I wasn't prepared to deal with a Republican victory. The polling reports suggested a defeat and I was well reconciled to it. And while it's not my country, there are a heck of a lot of people there who I care about. How can I keep from feeling empathy to them. Seemingly half of their neighbours are comfortable turning the reigns of power over to a man who has no public service record, many failed businesses, revels in misogyny, insults veterans, insults disabled people, is racist, questions the validity of fellow citizens based on their religion, sexually assaults others and has pending court cases both in business practices and child rape?
If such a person can be elected to the highest office of the USA, what precedent does that set? Why should any future candidate release their tax data if it isn't required to win? Why should any future candidate refrain from making verbal threats or aggressively sexual comments? If the best qualification for governorship is no experience in governing, then why do our schools bother teaching political science?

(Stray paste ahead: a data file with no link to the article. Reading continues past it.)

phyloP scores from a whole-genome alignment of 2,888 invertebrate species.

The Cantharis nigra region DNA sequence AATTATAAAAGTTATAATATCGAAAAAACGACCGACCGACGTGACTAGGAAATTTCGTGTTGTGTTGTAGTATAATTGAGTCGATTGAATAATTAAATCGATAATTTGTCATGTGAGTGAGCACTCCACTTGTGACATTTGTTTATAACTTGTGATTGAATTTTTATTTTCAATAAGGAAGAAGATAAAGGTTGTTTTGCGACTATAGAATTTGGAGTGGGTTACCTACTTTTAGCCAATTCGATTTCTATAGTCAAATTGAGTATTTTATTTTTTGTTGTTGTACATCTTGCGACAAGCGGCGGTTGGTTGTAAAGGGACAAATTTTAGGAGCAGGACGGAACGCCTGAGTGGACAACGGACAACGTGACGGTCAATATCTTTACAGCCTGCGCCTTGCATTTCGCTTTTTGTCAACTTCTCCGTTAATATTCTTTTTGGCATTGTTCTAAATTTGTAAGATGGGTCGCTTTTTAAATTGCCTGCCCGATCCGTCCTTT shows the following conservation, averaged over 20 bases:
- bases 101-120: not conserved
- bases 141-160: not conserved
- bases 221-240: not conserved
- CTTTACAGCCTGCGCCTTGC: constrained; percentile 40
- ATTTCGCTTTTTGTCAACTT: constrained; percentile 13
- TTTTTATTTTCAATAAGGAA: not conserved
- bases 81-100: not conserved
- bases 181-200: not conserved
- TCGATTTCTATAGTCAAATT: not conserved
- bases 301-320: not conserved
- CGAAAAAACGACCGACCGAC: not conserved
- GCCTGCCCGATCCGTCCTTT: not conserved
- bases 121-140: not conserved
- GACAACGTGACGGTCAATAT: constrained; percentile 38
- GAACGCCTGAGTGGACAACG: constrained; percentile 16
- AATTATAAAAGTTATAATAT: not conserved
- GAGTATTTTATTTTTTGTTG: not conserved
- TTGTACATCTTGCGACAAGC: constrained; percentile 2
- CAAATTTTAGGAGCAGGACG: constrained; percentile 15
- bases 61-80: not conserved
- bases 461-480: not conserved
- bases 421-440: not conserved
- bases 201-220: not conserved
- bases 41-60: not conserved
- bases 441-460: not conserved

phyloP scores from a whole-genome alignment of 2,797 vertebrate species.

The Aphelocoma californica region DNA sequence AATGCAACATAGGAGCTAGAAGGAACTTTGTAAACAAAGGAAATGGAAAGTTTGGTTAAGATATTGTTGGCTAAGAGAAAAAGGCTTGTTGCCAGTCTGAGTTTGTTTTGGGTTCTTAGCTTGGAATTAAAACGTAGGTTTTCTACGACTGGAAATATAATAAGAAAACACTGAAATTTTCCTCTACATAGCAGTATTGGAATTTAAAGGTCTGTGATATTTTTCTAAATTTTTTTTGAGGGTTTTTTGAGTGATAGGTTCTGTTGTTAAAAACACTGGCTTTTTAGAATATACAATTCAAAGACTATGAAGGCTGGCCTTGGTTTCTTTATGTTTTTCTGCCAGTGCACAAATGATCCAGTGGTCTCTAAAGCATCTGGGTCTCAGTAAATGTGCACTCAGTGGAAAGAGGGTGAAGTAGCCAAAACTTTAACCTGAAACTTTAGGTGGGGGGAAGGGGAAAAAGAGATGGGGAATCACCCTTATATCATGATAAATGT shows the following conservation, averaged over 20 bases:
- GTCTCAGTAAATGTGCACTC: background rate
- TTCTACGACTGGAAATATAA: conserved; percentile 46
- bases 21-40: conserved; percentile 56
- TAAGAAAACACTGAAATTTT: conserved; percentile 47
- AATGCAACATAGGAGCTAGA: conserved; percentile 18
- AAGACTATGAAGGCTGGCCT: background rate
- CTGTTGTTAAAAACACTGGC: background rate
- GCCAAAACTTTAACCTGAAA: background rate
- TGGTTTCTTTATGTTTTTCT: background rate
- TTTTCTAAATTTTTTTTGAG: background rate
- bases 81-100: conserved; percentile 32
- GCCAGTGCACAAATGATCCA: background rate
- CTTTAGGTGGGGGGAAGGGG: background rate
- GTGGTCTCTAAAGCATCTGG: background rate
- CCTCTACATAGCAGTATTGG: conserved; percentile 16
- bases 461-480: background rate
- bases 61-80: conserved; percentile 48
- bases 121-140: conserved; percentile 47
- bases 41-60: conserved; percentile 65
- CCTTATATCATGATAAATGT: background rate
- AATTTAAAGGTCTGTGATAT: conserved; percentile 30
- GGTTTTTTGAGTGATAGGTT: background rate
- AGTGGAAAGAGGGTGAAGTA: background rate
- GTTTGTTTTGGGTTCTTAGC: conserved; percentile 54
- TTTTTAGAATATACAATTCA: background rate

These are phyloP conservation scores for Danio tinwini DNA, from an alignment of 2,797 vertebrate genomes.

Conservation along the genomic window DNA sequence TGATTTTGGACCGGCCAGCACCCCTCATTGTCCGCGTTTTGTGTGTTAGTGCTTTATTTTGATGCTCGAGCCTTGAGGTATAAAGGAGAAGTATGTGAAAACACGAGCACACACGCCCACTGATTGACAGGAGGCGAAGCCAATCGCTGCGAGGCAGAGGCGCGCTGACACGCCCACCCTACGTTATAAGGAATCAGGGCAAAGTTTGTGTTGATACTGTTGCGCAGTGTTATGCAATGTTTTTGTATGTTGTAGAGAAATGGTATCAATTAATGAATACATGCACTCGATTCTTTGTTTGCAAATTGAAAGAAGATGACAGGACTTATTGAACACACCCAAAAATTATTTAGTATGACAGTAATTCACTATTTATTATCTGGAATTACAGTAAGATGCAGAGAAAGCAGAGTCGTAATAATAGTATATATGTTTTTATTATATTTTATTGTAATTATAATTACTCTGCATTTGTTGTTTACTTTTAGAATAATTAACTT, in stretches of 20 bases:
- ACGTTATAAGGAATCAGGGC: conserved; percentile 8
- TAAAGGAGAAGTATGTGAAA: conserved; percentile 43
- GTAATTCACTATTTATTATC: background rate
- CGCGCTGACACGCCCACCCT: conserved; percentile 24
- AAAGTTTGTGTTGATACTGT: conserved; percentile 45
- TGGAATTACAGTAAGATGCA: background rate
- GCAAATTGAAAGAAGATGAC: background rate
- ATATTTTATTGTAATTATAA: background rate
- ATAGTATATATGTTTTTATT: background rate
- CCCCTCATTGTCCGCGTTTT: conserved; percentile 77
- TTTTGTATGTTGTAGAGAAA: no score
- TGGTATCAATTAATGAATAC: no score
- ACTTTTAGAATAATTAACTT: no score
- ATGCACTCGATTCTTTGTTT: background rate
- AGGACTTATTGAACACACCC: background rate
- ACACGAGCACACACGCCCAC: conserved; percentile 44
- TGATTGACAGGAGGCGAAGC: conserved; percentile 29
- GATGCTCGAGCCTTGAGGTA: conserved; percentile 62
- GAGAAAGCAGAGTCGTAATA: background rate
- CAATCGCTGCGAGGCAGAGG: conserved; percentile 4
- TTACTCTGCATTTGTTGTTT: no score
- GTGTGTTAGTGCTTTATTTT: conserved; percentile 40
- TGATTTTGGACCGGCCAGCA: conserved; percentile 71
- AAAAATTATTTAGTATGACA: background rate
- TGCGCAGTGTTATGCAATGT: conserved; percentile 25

Marginalized people were upset; they wanted they believed would represent their interests, to push back against what they saw as questionable effects on this society. The opposing side reacted by proposing a candidate who was everything the marginalized did not want to see in power. And many gave in to apathy and refused to hold their nation's highest office accountable to them.
But don't worry; someone out there is ready to point fingers and tell you who's to blame for all of this. It's probably you. It's probably everyone. There, doesn't that feel better?